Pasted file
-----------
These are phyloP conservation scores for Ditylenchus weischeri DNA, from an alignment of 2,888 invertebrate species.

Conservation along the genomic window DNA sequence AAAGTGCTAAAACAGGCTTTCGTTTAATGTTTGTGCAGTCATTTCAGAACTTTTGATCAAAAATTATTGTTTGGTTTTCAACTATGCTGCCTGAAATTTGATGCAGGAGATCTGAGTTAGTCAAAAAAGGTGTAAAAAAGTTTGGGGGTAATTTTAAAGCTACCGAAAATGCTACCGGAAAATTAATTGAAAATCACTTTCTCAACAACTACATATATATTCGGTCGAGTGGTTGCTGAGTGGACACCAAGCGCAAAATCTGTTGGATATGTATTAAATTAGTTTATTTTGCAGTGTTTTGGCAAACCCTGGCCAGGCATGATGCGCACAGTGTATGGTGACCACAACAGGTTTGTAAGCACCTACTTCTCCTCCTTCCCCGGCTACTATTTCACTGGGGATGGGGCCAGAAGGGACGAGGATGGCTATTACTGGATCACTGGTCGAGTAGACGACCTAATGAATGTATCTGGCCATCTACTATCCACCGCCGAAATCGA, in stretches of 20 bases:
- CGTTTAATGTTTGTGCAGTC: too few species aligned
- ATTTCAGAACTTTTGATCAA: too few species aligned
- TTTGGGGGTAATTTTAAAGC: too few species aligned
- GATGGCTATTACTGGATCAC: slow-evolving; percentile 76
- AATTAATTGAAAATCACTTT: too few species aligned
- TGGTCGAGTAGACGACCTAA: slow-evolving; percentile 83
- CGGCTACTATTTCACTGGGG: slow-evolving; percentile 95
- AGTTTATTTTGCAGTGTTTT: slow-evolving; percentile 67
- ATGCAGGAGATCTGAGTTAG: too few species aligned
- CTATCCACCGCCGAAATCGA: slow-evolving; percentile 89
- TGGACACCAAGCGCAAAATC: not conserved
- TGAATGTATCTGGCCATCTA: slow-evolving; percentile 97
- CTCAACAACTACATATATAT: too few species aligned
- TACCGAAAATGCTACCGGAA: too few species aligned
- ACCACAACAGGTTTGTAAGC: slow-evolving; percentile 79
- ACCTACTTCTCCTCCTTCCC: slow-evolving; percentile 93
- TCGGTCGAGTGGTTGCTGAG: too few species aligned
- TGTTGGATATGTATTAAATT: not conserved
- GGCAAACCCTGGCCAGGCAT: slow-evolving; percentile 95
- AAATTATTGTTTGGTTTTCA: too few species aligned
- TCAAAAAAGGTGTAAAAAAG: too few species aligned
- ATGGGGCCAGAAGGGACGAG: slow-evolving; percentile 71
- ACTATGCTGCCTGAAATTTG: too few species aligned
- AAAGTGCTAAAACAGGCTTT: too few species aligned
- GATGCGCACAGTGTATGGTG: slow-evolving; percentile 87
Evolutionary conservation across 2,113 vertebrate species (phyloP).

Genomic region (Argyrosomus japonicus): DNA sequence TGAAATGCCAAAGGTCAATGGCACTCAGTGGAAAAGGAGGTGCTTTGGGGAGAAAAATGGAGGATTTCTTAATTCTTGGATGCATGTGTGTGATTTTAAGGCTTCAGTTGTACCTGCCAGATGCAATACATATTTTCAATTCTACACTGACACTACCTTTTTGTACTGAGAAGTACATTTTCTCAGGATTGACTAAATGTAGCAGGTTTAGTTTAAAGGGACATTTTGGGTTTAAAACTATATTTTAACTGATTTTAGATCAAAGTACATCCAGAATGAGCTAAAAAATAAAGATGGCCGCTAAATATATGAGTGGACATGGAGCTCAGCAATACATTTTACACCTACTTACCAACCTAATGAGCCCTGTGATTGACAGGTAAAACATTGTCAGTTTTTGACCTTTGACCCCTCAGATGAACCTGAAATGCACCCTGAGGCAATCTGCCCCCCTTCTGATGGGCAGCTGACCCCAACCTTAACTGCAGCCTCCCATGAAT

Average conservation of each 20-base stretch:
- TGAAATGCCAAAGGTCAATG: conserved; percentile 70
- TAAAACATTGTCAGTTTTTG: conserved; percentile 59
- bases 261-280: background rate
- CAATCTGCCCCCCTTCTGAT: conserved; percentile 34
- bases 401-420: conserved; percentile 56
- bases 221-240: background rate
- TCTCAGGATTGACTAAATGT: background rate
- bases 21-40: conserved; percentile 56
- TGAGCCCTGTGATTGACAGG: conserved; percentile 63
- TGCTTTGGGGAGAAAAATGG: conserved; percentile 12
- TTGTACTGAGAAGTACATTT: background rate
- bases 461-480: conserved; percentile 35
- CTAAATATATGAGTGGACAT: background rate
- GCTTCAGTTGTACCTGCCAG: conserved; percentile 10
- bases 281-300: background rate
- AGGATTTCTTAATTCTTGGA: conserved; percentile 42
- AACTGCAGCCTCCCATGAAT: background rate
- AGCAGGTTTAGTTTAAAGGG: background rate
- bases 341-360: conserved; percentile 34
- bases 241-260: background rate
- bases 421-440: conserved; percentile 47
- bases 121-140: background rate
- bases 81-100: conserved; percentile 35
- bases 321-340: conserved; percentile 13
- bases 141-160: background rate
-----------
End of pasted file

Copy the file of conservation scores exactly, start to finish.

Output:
These are phyloP conservation scores for Ditylenchus weischeri DNA, from an alignment of 2,888 invertebrate species.

Conservation along the genomic window DNA sequence AAAGTGCTAAAACAGGCTTTCGTTTAATGTTTGTGCAGTCATTTCAGAACTTTTGATCAAAAATTATTGTTTGGTTTTCAACTATGCTGCCTGAAATTTGATGCAGGAGATCTGAGTTAGTCAAAAAAGGTGTAAAAAAGTTTGGGGGTAATTTTAAAGCTACCGAAAATGCTACCGGAAAATTAATTGAAAATCACTTTCTCAACAACTACATATATATTCGGTCGAGTGGTTGCTGAGTGGACACCAAGCGCAAAATCTGTTGGATATGTATTAAATTAGTTTATTTTGCAGTGTTTTGGCAAACCCTGGCCAGGCATGATGCGCACAGTGTATGGTGACCACAACAGGTTTGTAAGCACCTACTTCTCCTCCTTCCCCGGCTACTATTTCACTGGGGATGGGGCCAGAAGGGACGAGGATGGCTATTACTGGATCACTGGTCGAGTAGACGACCTAATGAATGTATCTGGCCATCTACTATCCACCGCCGAAATCGA, in stretches of 20 bases:
- CGTTTAATGTTTGTGCAGTC: too few species aligned
- ATTTCAGAACTTTTGATCAA: too few species aligned
- TTTGGGGGTAATTTTAAAGC: too few species aligned
- GATGGCTATTACTGGATCAC: slow-evolving; percentile 76
- AATTAATTGAAAATCACTTT: too few species aligned
- TGGTCGAGTAGACGACCTAA: slow-evolving; percentile 83
- CGGCTACTATTTCACTGGGG: slow-evolving; percentile 95
- AGTTTATTTTGCAGTGTTTT: slow-evolving; percentile 67
- ATGCAGGAGATCTGAGTTAG: too few species aligned
- CTATCCACCGCCGAAATCGA: slow-evolving; percentile 89
- TGGACACCAAGCGCAAAATC: not conserved
- TGAATGTATCTGGCCATCTA: slow-evolving; percentile 97
- CTCAACAACTACATATATAT: too few species aligned
- TACCGAAAATGCTACCGGAA: too few species aligned
- ACCACAACAGGTTTGTAAGC: slow-evolving; percentile 79
- ACCTACTTCTCCTCCTTCCC: slow-evolving; percentile 93
- TCGGTCGAGTGGTTGCTGAG: too few species aligned
- TGTTGGATATGTATTAAATT: not conserved
- GGCAAACCCTGGCCAGGCAT: slow-evolving; percentile 95
- AAATTATTGTTTGGTTTTCA: too few species aligned
- TCAAAAAAGGTGTAAAAAAG: too few species aligned
- ATGGGGCCAGAAGGGACGAG: slow-evolving; percentile 71
- ACTATGCTGCCTGAAATTTG: too few species aligned
- AAAGTGCTAAAACAGGCTTT: too few species aligned
- GATGCGCACAGTGTATGGTG: slow-evolving; percentile 87
Evolutionary conservation across 2,113 vertebrate species (phyloP).

Genomic region (Argyrosomus japonicus): DNA sequence TGAAATGCCAAAGGTCAATGGCACTCAGTGGAAAAGGAGGTGCTTTGGGGAGAAAAATGGAGGATTTCTTAATTCTTGGATGCATGTGTGTGATTTTAAGGCTTCAGTTGTACCTGCCAGATGCAATACATATTTTCAATTCTACACTGACACTACCTTTTTGTACTGAGAAGTACATTTTCTCAGGATTGACTAAATGTAGCAGGTTTAGTTTAAAGGGACATTTTGGGTTTAAAACTATATTTTAACTGATTTTAGATCAAAGTACATCCAGAATGAGCTAAAAAATAAAGATGGCCGCTAAATATATGAGTGGACATGGAGCTCAGCAATACATTTTACACCTACTTACCAACCTAATGAGCCCTGTGATTGACAGGTAAAACATTGTCAGTTTTTGACCTTTGACCCCTCAGATGAACCTGAAATGCACCCTGAGGCAATCTGCCCCCCTTCTGATGGGCAGCTGACCCCAACCTTAACTGCAGCCTCCCATGAAT

Average conservation of each 20-base stretch:
- TGAAATGCCAAAGGTCAATG: conserved; percentile 70
- TAAAACATTGTCAGTTTTTG: conserved; percentile 59
- bases 261-280: background rate
- CAATCTGCCCCCCTTCTGAT: conserved; percentile 34
- bases 401-420: conserved; percentile 56
- bases 221-240: background rate
- TCTCAGGATTGACTAAATGT: background rate
- bases 21-40: conserved; percentile 56
- TGAGCCCTGTGATTGACAGG: conserved; percentile 63
- TGCTTTGGGGAGAAAAATGG: conserved; percentile 12
- TTGTACTGAGAAGTACATTT: background rate
- bases 461-480: conserved; percentile 35
- CTAAATATATGAGTGGACAT: background rate
- GCTTCAGTTGTACCTGCCAG: conserved; percentile 10
- bases 281-300: background rate
- AGGATTTCTTAATTCTTGGA: conserved; percentile 42
- AACTGCAGCCTCCCATGAAT: background rate
- AGCAGGTTTAGTTTAAAGGG: background rate
- bases 341-360: conserved; percentile 34
- bases 241-260: background rate
- bases 421-440: conserved; percentile 47
- bases 121-140: background rate
- bases 81-100: conserved; percentile 35
- bases 321-340: conserved; percentile 13
- bases 141-160: background rate